A new study from Purdue University uses detailed local traffic accident reports to suggest that Pokemon Go caused a marked increase in vehicle damages, injuries, and even deaths due to people playing the game while driving. Ars Technica reports: In the provocatively titled "Death by Pokemon Go" (which has been shared online but has yet to be peer-reviewed), Purdue professors Mara Faccio and John J. McConnell studied nearly 12,000 accident reports in Tippecanoe County, Indiana, in the months before and after Pokemon Go's July 6, 2016 launch. The authors then cross-referenced those reports with the locations of Pokestops in the county (where players visit frequently to obtain necessary in-game items) to determine whether the introduction of a Pokestop correlated with an increase in accident frequency, relative to intersections that didn't have them. While the incidence of traffic accidents increased across the county after Pokemon Go's introduction, that increase was a statistically significant 26.5 percent greater at intersections within 100 meters of a Pokestop, compared to those farther away. All told, across the county, the authors estimate 134 extra accidents occurred near Pokestops in the 148-day period immediately after the game came out, compared to the baseline where those Pokestops didn't exist. That adds up to nearly $500,000 in vehicle damage, 31 additional injuries, and two additional deaths across the county, based on extrapolation from the accident reports.

The study uses a regression model to account for potential confounding variables like school breaks and inclement weather, which could cause variation separate from Pokemon Go. The model also compares Pokestops to Pokegyms (where it was nearly impossible to play while driving) to account for the possibility that generally increased traffic to Pokemon Go locations was leading to more accidents, even among drivers who stopped and parked before playing. In all cases, though, being able to compare to intersections without a Pokestop and to the same dates the year before, helped provide natural control variables for the study.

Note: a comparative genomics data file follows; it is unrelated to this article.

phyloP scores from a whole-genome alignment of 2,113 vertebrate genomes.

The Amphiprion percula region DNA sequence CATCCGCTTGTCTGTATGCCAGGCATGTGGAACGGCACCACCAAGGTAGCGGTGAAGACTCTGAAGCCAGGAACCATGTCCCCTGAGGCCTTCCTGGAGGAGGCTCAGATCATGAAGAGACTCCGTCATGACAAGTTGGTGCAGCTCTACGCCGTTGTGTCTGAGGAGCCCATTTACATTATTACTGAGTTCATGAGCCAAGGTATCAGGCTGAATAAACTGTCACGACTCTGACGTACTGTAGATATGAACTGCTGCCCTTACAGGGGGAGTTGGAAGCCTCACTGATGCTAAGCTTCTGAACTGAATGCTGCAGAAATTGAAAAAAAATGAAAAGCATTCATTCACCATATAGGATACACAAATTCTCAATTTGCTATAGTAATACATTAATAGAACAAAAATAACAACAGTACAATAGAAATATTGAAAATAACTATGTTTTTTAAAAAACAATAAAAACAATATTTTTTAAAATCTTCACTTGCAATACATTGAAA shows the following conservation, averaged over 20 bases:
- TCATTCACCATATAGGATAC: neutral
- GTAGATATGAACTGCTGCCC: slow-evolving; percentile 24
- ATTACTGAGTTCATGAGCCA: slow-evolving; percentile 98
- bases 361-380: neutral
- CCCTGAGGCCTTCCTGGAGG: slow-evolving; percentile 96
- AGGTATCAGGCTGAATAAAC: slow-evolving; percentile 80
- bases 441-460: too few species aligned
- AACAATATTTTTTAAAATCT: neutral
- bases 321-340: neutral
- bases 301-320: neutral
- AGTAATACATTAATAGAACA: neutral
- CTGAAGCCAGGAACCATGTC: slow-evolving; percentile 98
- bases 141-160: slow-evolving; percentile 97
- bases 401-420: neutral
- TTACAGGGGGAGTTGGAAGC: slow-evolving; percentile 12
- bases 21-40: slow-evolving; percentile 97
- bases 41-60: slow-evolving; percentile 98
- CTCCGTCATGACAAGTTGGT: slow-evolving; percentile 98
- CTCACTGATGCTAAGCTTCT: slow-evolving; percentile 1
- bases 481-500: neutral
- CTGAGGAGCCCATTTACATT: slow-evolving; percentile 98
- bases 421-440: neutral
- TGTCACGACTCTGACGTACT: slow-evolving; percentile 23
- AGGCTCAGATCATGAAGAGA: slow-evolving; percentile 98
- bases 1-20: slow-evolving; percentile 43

Advertising

Plex's DVR Can Now Automatically Remove Commercials For You (digitaltrends.com) 75

Plex has updated its DVR, adding a new feature to automatically remove commercials. According to Digital Trends, "The feature was added in an update the Plex team pushed out over the weekend. You'll need to manually enable the feature by heading into your Plex DVR settings and finding the option, labeled 'Remove Commercials.'" From the report: You may not want to turn the feature on immediately without looking into reports from other users. The description in the settings warns that while the feature will attempt to automatically locate and remove commercials, this could potentially take a long time and cause high CPU usage. If you're running your Plex server on a powerful computer, this may not be an issue, but if you're running it on an old laptop, you might want to hold off. This new feature also changes your DVR recordings permanently, removing commercials from the files themselves. This shouldn't be a problem as long as the feature works as intended, but if it detects wrong portions of the file as commercials, you could end up missing out on part of your favorite shows.